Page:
Family & Pets

Pets in Belgium

From passports and registration to insurance and health services, find out everything you need to know about keeping a pet in Belgium.

Pets in Belgium

Updated 8-5-2024

Whether you’re considering bringing along a furry family member when moving to Belgium or adopting one while living in the country, it’s essential to know the laws and procedures surrounding pets. To protect animal welfare, Belgium follows European Union (EU) legislation and has its own national policies.

You can read more about pet culture in Belgium and the rules for importing, registering, and keeping pets in the following sections:


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Pets in Belgium

Whether it flies, craws, walks, slithers, or swims, Belgians love pets. More than half of all families own one or more domestic animals (48% in Flanders and 58% in Wallonia), with the average pet-owning household owning as many as three pets. During the COVID-pandemic, animal ownership rose even further: over 11% of families adopted a new pet in 2022.

Cat and their human huddled together, looking at something on a cell phone.
Photo: Velizar Ivanov/Unsplash

Cats and dogs are by far the most common household pets. According to the Belgian Pet Food Association (De Belgische PetFood Associatie – BEPEFA), 31% of families own a cat, while 24% own a dog. Other popular animals include small mammals (e.g., rabbits) and fish.

If you’re more into birds, reptiles, or other domestic animals (e.g., donkeys and llamas), you’re in luck. The country permits you to have several types of pets without a license. However, not all species are allowed in Belgium. So, to be sure, check the government-mandated safe list before acquiring a pet.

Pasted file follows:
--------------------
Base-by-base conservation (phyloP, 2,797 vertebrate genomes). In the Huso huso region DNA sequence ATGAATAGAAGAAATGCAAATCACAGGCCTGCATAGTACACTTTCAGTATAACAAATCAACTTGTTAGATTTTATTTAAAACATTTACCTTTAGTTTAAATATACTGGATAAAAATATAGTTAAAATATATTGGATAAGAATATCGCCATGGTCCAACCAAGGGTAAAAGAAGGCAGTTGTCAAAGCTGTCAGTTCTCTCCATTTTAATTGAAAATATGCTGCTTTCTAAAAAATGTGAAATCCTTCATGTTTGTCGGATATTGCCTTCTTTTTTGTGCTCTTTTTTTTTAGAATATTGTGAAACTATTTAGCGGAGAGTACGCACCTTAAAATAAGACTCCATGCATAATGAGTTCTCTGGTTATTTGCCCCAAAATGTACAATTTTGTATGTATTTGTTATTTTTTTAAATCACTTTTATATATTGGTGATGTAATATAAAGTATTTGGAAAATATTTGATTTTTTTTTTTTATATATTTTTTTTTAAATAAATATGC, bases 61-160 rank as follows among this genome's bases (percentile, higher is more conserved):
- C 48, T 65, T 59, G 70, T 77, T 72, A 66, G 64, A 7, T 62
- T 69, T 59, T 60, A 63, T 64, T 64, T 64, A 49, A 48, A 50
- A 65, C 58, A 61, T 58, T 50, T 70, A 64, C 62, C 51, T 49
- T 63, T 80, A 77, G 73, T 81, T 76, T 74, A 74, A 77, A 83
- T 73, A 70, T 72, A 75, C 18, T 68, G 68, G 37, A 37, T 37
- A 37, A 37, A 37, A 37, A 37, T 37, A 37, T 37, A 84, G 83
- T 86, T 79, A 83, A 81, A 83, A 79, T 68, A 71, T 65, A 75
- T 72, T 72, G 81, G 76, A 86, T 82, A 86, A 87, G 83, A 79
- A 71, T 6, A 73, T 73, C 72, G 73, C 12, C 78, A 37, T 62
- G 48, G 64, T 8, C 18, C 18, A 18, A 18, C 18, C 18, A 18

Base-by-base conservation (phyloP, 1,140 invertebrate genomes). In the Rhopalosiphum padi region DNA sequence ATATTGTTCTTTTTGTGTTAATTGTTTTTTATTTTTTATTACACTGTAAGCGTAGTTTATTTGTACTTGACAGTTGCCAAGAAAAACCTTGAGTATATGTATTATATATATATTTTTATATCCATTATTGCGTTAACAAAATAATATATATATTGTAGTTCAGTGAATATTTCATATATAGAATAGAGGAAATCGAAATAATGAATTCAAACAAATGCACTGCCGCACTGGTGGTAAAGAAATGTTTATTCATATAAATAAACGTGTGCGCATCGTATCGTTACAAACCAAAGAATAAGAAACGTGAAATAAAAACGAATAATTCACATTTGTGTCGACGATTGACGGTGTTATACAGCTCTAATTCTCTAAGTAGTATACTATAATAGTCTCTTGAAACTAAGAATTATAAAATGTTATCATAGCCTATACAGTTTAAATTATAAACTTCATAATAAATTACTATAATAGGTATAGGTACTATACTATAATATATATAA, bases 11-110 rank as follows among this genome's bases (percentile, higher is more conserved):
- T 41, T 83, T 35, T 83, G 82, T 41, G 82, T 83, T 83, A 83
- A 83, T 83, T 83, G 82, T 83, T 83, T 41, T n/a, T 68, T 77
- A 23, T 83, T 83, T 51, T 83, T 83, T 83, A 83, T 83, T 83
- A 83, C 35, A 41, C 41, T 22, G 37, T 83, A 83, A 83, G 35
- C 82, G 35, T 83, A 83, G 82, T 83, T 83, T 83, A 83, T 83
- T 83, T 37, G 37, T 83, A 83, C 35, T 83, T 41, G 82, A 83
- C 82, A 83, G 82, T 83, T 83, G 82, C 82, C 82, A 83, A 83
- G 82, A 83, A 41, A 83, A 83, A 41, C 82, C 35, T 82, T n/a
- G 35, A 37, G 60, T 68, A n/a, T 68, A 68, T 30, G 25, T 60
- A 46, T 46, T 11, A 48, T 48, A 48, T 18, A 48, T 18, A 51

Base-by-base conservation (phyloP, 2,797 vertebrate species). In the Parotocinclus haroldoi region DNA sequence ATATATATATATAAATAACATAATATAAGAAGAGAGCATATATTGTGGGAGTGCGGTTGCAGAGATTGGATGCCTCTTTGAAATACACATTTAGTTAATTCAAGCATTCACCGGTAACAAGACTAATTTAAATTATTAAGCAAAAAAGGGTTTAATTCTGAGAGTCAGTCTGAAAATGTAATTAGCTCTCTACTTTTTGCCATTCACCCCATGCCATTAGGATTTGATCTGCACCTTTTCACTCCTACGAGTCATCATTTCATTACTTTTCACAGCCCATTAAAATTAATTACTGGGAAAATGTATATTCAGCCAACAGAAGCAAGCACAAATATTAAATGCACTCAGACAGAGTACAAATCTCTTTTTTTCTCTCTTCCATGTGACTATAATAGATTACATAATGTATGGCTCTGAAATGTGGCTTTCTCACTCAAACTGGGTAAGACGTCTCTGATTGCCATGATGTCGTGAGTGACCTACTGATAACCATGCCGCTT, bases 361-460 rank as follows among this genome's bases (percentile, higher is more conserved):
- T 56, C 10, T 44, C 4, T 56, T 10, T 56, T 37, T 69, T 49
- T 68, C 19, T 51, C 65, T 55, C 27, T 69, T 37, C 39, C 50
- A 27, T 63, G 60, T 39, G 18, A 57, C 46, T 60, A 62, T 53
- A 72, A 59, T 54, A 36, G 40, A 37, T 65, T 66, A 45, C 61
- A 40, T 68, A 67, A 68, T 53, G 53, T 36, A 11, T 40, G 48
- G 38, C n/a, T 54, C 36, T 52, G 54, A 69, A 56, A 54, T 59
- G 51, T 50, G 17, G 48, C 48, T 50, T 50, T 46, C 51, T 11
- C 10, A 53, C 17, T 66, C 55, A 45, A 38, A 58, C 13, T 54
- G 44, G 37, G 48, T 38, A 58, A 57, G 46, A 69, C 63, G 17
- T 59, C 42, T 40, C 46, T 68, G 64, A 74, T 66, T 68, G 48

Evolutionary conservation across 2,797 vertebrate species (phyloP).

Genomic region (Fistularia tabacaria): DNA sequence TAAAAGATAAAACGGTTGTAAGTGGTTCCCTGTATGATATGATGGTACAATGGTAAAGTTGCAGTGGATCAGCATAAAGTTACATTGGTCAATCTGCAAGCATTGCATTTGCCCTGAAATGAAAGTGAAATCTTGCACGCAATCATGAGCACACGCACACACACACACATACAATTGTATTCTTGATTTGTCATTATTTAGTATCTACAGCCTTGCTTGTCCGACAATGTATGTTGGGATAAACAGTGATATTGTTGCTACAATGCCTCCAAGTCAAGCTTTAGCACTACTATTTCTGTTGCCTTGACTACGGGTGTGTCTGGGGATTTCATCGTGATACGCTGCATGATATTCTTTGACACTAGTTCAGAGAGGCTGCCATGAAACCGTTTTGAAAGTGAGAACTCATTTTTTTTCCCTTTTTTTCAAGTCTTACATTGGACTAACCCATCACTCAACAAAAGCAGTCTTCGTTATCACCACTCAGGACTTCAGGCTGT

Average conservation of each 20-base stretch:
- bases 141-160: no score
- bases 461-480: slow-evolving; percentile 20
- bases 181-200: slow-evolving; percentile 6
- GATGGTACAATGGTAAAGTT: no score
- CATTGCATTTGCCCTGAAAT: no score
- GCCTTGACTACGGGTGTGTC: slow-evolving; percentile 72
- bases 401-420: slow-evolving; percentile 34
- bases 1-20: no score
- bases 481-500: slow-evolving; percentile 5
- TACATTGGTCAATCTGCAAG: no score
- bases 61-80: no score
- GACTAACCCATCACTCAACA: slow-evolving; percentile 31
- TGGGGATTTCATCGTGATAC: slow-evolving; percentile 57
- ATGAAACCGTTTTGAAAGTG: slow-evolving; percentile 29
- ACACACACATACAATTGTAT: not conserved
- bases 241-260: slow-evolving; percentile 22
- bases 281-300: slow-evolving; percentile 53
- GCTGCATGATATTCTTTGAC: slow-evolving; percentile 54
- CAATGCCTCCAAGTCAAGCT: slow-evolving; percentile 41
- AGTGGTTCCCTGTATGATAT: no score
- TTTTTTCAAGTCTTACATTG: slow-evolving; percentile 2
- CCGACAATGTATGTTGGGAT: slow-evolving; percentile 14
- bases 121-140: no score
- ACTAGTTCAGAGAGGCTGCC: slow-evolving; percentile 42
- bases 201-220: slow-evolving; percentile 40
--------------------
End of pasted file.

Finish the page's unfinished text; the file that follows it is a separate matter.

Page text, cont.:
Belgian pet laws

Belgium follows EU legislation complemented by its own laws to ensure animal welfare. Therefore, the Belgian regional governments each has their own animal welfare department. You can find additional information on regulations for pets on their websites:

A few of the most important rules include:

  • The mistreatment or abandonment of pets can result in a fine and prosecution
  • Owners must ensure their pets are not a nuisance or danger to people. For example, dog breeds classified as dangerous must be kept on a leash in public and wear a muzzle if necessary.
  • All pets must have a permanent marker that identify their owner. As such, birds must have a closed ring around their legs, and reptiles, cats, and dogs require microchipping. The last two must also be registered with the central database CatID or DogID.
  • Cats are required to be neutered or spayed. However, it is not compulsory for dogs.
  • Vaccinations are optional unless you take your cat, dog, or ferret across the border. In that case, the rabies (hondsdolheid) vaccine is mandatory.

Getting a pet

There are a few different ways to become a pet owner in Belgium. You can adopt or foster an animal through an animal shelter or buy one from a pet store or breeder.

Rabbits in outdoor cages in Belgium waiting to be adopted
Photo: Berezko/Getty Images